A history of writing

From the eighteenth century to the present day the peace and quiet of Barnes has attracted poets, playwrights and novelists.

The satirist and novelist Henry Fielding (Tom Jones) is reputed to have spent time in Milbourne House overlooking Barnes pond during 1750 when he wrote one of his less distinguished novels, Amelia.  Later in the century the Irish playwright John O'Keefe (Wild Oats) lived on The Terrace about the same time that Matthew 'Monk' Lewis the author of the gothic novel The Monk was living at Hermitage Cottage.

Barnes failed to spawn or attract any great Victorian writers but by the turn of the century Barnes was becoming a hotbed of literary endeavour. The great Edwardian novel of derring-do Beau Geste was written in Church Road by P C Wren and, in the twenties, Dodie Smith the author of I Capture the Castle and 101 Dalmations lived in Riverview Gardens.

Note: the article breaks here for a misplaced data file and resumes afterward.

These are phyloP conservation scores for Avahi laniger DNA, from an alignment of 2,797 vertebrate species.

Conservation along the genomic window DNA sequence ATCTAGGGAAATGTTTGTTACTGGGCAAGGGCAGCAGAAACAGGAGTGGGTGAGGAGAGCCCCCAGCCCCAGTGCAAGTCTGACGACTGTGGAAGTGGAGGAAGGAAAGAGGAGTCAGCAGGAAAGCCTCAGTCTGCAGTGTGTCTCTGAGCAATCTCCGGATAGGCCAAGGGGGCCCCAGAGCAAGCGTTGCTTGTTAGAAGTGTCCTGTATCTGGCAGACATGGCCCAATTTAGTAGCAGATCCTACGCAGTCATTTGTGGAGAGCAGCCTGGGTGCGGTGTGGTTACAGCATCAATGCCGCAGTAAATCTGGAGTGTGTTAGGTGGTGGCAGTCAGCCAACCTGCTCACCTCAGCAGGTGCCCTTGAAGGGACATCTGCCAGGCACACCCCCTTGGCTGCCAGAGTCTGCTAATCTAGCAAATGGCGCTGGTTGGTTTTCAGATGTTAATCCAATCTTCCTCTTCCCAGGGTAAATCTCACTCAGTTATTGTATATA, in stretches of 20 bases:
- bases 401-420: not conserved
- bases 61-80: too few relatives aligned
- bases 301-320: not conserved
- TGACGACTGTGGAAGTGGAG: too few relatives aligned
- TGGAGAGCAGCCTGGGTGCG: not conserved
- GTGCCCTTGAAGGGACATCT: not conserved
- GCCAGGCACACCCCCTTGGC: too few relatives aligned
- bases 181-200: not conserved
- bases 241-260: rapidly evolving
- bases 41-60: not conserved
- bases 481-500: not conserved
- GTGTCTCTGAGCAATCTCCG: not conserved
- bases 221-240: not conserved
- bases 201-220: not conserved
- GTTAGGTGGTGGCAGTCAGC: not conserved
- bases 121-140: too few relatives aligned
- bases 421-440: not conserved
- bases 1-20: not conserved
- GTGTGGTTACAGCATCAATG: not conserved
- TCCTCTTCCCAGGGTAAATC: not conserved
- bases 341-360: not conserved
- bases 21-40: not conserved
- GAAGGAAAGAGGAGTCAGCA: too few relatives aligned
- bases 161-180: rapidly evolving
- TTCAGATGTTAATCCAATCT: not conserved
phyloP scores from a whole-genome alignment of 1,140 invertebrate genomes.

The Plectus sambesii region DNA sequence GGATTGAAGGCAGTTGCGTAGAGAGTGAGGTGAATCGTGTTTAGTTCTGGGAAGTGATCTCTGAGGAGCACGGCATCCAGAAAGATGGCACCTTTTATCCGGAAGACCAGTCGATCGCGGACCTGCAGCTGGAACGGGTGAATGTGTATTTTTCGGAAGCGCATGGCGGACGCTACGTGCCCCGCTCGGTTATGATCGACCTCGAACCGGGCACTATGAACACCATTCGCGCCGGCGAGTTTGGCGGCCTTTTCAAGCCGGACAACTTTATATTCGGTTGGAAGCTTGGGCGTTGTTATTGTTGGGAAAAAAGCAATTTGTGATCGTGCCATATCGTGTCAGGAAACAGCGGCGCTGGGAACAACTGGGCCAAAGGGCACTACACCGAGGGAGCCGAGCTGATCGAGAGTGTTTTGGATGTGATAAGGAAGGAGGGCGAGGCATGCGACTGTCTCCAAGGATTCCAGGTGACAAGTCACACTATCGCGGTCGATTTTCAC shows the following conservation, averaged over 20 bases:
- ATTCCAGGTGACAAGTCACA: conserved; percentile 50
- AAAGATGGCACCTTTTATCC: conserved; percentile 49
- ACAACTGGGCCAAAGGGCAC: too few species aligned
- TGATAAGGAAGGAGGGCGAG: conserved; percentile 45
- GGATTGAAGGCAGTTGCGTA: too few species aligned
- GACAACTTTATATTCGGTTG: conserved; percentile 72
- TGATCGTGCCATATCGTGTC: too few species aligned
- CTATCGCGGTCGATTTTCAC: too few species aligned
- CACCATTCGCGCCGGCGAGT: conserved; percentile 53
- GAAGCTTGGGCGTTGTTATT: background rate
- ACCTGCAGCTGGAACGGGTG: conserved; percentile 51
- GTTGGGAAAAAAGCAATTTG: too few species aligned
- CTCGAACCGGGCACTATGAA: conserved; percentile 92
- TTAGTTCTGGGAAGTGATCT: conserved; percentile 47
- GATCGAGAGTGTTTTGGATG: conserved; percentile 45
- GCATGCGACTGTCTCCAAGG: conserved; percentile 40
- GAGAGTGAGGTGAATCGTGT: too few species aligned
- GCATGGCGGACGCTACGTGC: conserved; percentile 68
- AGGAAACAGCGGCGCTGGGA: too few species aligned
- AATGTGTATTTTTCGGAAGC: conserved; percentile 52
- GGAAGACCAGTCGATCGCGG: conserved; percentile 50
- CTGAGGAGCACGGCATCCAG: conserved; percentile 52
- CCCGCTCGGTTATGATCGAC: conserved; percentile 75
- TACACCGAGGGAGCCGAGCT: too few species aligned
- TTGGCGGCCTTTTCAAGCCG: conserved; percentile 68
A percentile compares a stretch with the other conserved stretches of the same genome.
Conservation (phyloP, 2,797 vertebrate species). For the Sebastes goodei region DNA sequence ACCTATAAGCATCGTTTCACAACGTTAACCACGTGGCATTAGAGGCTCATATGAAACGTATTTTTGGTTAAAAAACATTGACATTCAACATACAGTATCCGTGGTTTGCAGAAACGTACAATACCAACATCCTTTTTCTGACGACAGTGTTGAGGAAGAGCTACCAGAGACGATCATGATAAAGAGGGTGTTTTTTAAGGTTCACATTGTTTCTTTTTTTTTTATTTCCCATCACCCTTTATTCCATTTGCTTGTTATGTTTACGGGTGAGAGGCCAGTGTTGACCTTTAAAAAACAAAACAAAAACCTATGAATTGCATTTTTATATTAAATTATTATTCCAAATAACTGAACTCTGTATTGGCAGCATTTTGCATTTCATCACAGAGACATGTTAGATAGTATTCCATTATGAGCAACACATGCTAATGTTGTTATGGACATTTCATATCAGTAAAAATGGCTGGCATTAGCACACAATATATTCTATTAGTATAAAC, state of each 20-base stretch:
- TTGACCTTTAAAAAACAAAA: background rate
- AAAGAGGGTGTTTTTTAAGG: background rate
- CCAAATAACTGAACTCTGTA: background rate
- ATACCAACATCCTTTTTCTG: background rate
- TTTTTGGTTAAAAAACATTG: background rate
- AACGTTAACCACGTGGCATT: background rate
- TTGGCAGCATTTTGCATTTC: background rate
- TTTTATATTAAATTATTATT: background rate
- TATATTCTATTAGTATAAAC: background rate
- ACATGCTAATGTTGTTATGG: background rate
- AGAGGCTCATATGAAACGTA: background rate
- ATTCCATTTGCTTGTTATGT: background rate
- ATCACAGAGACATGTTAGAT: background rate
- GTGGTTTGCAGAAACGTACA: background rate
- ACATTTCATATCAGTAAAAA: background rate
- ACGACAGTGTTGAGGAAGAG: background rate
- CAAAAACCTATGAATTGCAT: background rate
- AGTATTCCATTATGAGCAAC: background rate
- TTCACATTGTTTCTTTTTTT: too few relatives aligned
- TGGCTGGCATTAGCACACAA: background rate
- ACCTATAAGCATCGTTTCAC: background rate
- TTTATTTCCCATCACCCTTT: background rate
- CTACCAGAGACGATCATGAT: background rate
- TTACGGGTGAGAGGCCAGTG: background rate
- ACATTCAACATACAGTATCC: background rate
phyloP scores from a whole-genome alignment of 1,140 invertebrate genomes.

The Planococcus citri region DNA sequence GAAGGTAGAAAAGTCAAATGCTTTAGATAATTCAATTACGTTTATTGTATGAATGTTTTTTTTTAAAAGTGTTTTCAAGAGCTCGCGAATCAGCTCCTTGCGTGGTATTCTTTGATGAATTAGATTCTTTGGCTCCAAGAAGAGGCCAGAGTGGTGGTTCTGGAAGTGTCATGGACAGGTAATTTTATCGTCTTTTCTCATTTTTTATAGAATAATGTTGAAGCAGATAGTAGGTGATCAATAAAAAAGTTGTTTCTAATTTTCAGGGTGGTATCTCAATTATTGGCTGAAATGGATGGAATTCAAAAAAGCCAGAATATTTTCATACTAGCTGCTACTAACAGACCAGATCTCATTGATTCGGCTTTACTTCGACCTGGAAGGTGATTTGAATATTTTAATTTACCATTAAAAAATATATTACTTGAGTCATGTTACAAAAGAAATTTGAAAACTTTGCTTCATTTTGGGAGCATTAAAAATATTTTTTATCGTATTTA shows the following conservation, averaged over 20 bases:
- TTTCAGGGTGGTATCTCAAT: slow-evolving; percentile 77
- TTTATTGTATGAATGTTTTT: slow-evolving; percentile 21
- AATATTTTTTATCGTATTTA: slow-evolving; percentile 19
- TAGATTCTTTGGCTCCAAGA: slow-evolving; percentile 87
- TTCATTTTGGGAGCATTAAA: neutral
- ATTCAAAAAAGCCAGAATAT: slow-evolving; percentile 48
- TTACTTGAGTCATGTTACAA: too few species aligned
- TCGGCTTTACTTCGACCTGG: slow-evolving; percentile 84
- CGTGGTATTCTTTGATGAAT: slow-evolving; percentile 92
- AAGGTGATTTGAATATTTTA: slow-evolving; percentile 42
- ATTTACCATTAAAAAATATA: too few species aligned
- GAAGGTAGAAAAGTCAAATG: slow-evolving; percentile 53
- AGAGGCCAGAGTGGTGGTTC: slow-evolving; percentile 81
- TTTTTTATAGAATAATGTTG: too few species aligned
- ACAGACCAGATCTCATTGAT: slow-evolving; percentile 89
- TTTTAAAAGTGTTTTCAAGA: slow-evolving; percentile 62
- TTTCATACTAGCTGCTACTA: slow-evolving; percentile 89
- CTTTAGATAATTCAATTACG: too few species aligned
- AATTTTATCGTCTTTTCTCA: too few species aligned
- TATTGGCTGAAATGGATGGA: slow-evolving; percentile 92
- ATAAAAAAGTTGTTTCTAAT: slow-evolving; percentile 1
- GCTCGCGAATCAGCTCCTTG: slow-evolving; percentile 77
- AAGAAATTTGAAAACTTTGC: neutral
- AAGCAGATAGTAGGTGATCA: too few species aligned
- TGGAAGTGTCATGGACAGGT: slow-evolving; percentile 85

Eric Newby the author of the most famous of travel books 'A Short Walk in the Hindu Kush' grew up in Castelnau Mansions, and Kathleen Hale the creator of Orlando the Marmalade cat worked as a Land Girl in the market gardens around Castelnau in the first world war.

Perhaps, however, the most quintessential Barnes writer was Barbara Pym, the great chronicler of suburban mores. She lived for many years at 47 Nassau Road and immortalised Barnes as the 'respectable' south of the river suburb in the novels Less than Angels and No Return of Love.

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